Is Graduate/Professional School in Your Future?
Each year approximately 25% of seniors proceed directly from Lake Forest to graduate or professional school with a number of alumni pursuing graduate school later in their careers.
Is Graduate Study Right For You?
You’ll likely get conflicting advice from mentors and family members about when (or if) graduate school needs to be part of your career plan.
Why might there be debate?
- Different fields have differing expectations for when graduate degrees fit into a career plan and how much work or research experience applicants will have prior to graduate/professional school.
- Some people believe that more education is always better, but sometimes too much education can price you out of your target market - graduate school is not a good place to “hide” if you are uncertain about your career plans or struggling in the job search
- It can seem convenient to continue life as a student before additional community and family obligations need to be juggled alongside school
So, how can you decide whether to invest the time and energy into a graduate degree?
- Talk to a wide assortment of professionals in your intended career to learn about the norms for when people tend to pursue graduate study and the types of programs the complete — even people in the same career field may gain more or less value from particular degrees
- Assess if you will be a competitive candidate for quality programs by talking with your faculty advisor, researching programs, and evaluating how closely your GPA, test scores, and other attributes match the school’s average student profile
- Develop an understanding for the career support provided through the graduate programs you are considering - How typical is it that people get the kinds of jobs you want after the program? If your goal is a less common outcome for the program, what specific elements of the program (like courses, professional networks, or location) will help you to be successful in reaching your goal? How important is your goal?
Researching Graduate Schools
- Research by program or state at petersons.com or gradschools.com or websites that are specific to your field of study.
- Talk to your Faculty Advisor. Motivated students can take advantage of several accelerated dual-degree programs in which students study at the College for three years and then go on to a graduate program with one of our partnering institutions.
- Connect with people who have been in a program to give you a unique perspective. Call your prospective program and ask if you can have an Informational Interview with a student.
Lake Forest College students pursue graduate education at the nation’s finest institutions. Faculty and staff can assist you in the grad school application process. We also work closely with Princeton Review. - a top-ranked exam provider - to provide free practice admissions tests for alumni and students, including:
- LSAT: For law school
- GMAT: For graduate school in business
- GRE: For graduate and professional programs
- MCAT: For medical school
How to Build Test Preparation into Your Everyday Life
The tests you take for admission to graduate/professional school influence the programs that you can realistically consider, and most schools do not consider a “super score” that lets you use the best results from each section across exams – in other words, don’t plan to take the test multiple times!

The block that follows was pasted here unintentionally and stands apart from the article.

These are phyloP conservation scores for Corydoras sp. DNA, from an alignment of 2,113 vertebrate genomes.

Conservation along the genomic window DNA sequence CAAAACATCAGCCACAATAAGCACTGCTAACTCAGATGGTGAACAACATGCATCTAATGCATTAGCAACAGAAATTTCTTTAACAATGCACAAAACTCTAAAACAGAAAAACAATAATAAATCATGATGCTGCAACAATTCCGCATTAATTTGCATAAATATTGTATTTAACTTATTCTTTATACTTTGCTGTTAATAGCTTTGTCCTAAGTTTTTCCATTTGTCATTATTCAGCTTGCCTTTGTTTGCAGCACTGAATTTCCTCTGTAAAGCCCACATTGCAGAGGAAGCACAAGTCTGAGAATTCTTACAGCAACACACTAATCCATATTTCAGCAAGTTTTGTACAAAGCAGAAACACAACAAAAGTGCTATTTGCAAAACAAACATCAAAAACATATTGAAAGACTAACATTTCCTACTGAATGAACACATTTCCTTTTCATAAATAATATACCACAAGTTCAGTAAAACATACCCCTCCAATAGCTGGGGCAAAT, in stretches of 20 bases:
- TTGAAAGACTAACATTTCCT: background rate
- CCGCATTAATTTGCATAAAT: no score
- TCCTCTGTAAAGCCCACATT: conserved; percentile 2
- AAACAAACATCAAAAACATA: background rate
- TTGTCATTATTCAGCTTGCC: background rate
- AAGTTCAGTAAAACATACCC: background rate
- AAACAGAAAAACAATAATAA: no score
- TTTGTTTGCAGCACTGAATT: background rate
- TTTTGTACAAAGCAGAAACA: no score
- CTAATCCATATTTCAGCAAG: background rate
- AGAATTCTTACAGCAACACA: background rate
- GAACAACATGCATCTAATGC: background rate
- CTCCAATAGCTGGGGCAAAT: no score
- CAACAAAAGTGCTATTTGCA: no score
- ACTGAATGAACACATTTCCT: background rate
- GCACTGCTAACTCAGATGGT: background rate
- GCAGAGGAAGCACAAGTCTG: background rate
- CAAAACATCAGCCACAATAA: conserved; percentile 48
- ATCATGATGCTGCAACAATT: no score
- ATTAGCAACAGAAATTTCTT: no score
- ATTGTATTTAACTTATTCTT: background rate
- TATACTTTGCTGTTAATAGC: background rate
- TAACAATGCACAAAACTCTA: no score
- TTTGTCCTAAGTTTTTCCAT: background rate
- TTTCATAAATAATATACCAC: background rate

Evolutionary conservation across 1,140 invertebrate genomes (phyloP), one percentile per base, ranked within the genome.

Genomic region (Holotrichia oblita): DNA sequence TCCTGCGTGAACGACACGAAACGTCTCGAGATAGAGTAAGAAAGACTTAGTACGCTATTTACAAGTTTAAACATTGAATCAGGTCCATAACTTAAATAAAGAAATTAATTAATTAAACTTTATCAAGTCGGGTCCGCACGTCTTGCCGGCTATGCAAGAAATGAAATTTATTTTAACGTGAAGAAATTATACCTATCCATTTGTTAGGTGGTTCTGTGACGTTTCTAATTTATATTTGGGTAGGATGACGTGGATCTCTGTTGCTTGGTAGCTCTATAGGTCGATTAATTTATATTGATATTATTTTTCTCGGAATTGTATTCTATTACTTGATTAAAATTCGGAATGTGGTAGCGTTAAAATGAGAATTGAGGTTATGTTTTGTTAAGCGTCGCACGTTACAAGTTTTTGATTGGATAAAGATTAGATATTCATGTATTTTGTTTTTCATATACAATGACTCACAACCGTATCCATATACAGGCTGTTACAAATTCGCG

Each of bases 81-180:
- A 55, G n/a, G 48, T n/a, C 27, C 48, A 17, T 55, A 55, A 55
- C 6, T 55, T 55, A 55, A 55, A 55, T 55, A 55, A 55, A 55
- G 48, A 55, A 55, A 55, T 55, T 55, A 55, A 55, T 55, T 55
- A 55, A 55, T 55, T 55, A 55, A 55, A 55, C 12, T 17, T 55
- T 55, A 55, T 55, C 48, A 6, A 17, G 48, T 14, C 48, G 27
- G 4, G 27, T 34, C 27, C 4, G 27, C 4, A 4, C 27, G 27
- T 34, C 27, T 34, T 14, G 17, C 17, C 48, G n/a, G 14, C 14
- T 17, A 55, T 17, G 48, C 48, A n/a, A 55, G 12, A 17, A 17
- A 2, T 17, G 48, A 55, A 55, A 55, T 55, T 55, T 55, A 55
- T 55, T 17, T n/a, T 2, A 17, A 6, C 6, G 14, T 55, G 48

While test preparation courses can be helpful, here are things you can do as part of your life as a student at Lake Forest College to prepare:
- Discover how to read a lot…and remember what you read. Sometimes graduate school really is about reading a quantity of information and drawing conclusions about it. When you read large amounts of information, you also need to be able reflect on what you read – being able to place a check mark on your to do list won’t provide what your professor desires and won’t help you to develop the skills for scanning passages on standardized exams.
- Consider taking courses in history, politics, and English.
- Strengthen your verbal abilities. It’s difficult to read a lot, to analyze information, or do well on a verbal section of an exam if you have a limited vocabulary.
- Look up words you read and don’t understand in a dictionary (or online at http://www.merriam-webster.com/). Ask what words mean when you don’t understand them – words have connotative and denotative meaning, and what you read in the dictionary might not fully improve your understanding of a word. Practice using new words in your vocabulary.
- Consider taking English and communication courses that require use of your verbal skills like: ENG 110, rhetoric, and public presentation courses.
Develop your personal management skills. Despite your best efforts to follow all other items on this list, if you don’t invest in your ability to manage your emotions and time, you will likely struggle with taking the actions that you need to take to be successful.
On-Campus Support and Resources
If you are anxious about whether you will be successful in graduate school or on the exam, you may be creating personal barriers. If you constantly think that you’ll plan for graduate school “later”, but continually put off steps of the process, you might wait too long and miss the chance to be a competitive applicant for the best programs. To be nervous about your future is completely normal; to avoid dealing with it, may be getting in your way more than you realize.
For support with developing your abilities to manage time, priorities, and emotions, consider the following resources, which each provide different kinds of support:
Buchanan Hall 110
- Buchanan Hall 110